Menschel gifts define enlightened philanthropy

Richard L. and Ronay Menschel
Richard L. and Ronay Menschel

Winter 2014 ]

Case-based teaching, “flipped” classrooms, and a focus on leadership skills—these will be key changes as Harvard School of Public Health ambitiously redesigns its educational strategy. In recent years, the effort to help future students make a dramatic impact on public health has received critical support from the Charina Endowment Fund and Richard L. (MBA ’59) and Ronay Menschel of New York City.

The recent $12.5 million gift from the Menschels—longtime supporters of HSPH—establishes the Transforming Public Health Education Initiative, which enables the School to develop innovative teaching methods, train faculty, harness new educational technologies, and highlight fieldwork and experience-based learning.

The gift to the HSPH campaign will underwrite faculty efforts to infuse the educa­tional experience at HSPH with more case-based and field-based “real world” learning. It will accelerate the move toward “flipped classrooms,” in which lectures are delivered online, thereby freeing class time for back-and-forth discussion and a focus on the kind of problem solving that students will encounter in their careers. And it will help the School update its master’s degree program for health professionals and create a new Doctorate of Public Health (DrPH) degree.

“We support Harvard School of Public Health with our philanthropy because we believe in the importance of public health and the opportunity to expand the knowledge and skill sets of future public health leaders through the use of technology and case studies,” said Ronay Menschel.

Added Richard Menschel, “Improving learning leads to better-prepared students who can more successfully address the major public health issues facing the world today.”

The Menschels have made HSPH one of their top philanthropic priorities for more than 20 years. Since 1989, they have made gifts in general support of the School’s efforts, as well as in focused areas such as health communications; AIDS, cancer, and infectious diseases research; and improving the humanitarian response to emergencies around the world.

In another gift, the Menschels have provided $2.5 million for Ariadne Labs, a joint initiative of HSPH and Brigham and Women’s Hospital headed by HSPH’s Atul Gawande, to improve health systems performance globally.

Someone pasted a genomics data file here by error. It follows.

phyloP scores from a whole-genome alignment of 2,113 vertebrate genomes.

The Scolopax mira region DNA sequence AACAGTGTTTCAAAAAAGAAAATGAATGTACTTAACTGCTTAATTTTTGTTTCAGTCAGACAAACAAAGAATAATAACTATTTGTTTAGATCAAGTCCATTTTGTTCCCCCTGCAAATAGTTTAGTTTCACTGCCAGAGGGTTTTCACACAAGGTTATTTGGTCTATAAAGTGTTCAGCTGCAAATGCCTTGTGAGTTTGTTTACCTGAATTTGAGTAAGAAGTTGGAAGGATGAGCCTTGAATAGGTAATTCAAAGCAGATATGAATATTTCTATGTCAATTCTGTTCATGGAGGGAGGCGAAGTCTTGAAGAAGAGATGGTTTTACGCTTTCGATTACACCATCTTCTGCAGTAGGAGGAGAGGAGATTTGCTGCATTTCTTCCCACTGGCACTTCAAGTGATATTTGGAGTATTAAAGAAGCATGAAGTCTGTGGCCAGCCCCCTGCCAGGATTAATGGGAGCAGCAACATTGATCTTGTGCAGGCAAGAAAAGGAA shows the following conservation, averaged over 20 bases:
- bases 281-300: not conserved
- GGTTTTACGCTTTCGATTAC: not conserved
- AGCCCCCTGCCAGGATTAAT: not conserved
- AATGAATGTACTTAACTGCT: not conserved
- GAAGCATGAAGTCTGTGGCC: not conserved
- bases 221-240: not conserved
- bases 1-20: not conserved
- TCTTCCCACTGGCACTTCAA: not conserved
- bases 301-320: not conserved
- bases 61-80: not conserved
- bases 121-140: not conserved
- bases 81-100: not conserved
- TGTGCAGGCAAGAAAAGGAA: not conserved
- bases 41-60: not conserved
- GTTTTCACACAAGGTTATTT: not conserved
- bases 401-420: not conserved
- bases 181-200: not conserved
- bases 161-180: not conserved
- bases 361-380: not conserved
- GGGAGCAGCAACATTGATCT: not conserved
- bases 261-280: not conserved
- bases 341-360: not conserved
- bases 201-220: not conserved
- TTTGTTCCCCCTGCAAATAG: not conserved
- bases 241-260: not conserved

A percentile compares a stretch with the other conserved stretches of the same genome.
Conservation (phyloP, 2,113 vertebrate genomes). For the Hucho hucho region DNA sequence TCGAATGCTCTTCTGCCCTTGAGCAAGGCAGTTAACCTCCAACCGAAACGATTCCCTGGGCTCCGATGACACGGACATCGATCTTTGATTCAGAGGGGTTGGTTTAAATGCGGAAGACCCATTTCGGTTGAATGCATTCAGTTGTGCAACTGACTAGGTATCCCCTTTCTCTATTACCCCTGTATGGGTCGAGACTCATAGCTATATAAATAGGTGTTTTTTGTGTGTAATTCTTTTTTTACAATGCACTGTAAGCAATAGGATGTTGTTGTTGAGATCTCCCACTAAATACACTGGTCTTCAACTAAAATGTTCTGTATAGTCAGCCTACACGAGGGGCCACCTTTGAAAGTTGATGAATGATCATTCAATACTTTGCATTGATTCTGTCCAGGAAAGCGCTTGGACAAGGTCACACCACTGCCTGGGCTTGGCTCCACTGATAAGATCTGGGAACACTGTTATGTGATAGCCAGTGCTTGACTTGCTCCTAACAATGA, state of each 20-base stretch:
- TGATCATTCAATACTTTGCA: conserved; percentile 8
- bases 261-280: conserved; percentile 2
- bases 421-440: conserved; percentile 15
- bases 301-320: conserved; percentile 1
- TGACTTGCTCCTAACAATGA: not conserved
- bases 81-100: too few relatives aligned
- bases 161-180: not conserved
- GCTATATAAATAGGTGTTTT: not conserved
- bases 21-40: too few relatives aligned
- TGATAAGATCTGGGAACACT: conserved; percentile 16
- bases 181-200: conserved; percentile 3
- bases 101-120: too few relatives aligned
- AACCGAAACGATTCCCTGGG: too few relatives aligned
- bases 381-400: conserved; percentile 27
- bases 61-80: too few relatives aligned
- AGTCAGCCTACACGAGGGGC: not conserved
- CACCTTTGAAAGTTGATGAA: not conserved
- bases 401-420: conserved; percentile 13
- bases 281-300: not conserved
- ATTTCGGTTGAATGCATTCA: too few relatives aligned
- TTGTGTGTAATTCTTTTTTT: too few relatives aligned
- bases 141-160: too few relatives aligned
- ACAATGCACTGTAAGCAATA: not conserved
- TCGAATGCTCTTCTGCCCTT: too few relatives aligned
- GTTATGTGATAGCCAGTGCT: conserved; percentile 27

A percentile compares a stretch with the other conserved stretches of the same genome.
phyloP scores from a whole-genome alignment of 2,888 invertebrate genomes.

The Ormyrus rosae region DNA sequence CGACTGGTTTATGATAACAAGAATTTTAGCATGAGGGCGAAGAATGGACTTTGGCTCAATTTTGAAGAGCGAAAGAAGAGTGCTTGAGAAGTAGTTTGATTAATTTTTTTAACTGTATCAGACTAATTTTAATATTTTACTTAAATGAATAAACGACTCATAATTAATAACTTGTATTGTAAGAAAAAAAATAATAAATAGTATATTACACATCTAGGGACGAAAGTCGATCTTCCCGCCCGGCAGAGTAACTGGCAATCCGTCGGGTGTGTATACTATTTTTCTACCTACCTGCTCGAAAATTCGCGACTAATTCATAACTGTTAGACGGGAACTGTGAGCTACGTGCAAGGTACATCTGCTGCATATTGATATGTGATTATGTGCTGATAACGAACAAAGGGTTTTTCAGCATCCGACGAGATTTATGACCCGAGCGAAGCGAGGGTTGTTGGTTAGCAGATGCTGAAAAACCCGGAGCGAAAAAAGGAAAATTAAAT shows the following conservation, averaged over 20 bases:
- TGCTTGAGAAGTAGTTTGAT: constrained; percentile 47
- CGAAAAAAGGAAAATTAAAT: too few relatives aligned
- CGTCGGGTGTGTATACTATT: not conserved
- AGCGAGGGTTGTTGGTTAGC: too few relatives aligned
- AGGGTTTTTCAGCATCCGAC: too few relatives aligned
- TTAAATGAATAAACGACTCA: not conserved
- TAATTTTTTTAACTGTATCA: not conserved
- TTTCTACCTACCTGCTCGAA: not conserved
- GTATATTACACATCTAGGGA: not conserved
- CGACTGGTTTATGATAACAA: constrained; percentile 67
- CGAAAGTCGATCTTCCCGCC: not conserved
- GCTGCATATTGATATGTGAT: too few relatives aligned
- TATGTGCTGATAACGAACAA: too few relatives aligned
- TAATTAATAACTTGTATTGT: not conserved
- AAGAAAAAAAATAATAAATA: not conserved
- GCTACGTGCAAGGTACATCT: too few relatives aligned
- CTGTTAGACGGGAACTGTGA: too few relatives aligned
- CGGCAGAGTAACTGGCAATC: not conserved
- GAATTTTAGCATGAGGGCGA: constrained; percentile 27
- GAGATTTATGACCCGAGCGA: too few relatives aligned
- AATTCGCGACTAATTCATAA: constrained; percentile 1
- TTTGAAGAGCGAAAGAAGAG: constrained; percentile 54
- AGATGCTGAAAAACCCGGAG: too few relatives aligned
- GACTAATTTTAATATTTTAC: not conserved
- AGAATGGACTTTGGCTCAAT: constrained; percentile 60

The Menschels have also established key professorships and fellowships at the School. The Richard L. and Ronay A. Menschel Senior Leadership Fellows Program, launched in 2012, brings high-level leaders in government, nonprofits, and journalism to HSPH for three months to share their expertise. The Horace W. Goldsmith Fellowships—for which six students are chosen each year to receive $20,000 on the basis of need and merit—were established with support from the Menschels in 2007.

Professorships endowed by the Menschels include the Harvey V. Fineberg Professorship of Public Health, established in 2005 in honor of the former dean of the School and Harvard provost, which is currently held by professor of biostatistics Nan Laird; and the Richard L. Menschel Professorship in Public Health, created in 2011 and held in tandem with the director­ship of the Division of Policy Translation and Leadership Development, and currently held by Robert Blendon, senior associ­ate dean for policy translation and leadership development.

Richard and Ronay Menschel reside in Manhattan, where Richard is a senior director at Goldman Sachs and Ronay serves as chairwoman of Phipps Houses and The Trust for Governors Island. Over the years, the Menschels have shared their generosity with several Harvard schools and programs. Richard Menschel has also held many leadership roles with Harvard, including national co-chair of the Harvard University Campaign from 1992 to 1999, service on the University Campaign Execu­tive Committee, and honorary co-chair of the forthcoming HSPH Capital Campaign. He is a recipient of the Harvard Medal.

Richard Menschel sees his gifts to HSPH as long-term investments with wide repercussions. “Better educated public health leaders,” he said, “have the capacity to improve the health of us all.”

Madeline Drexler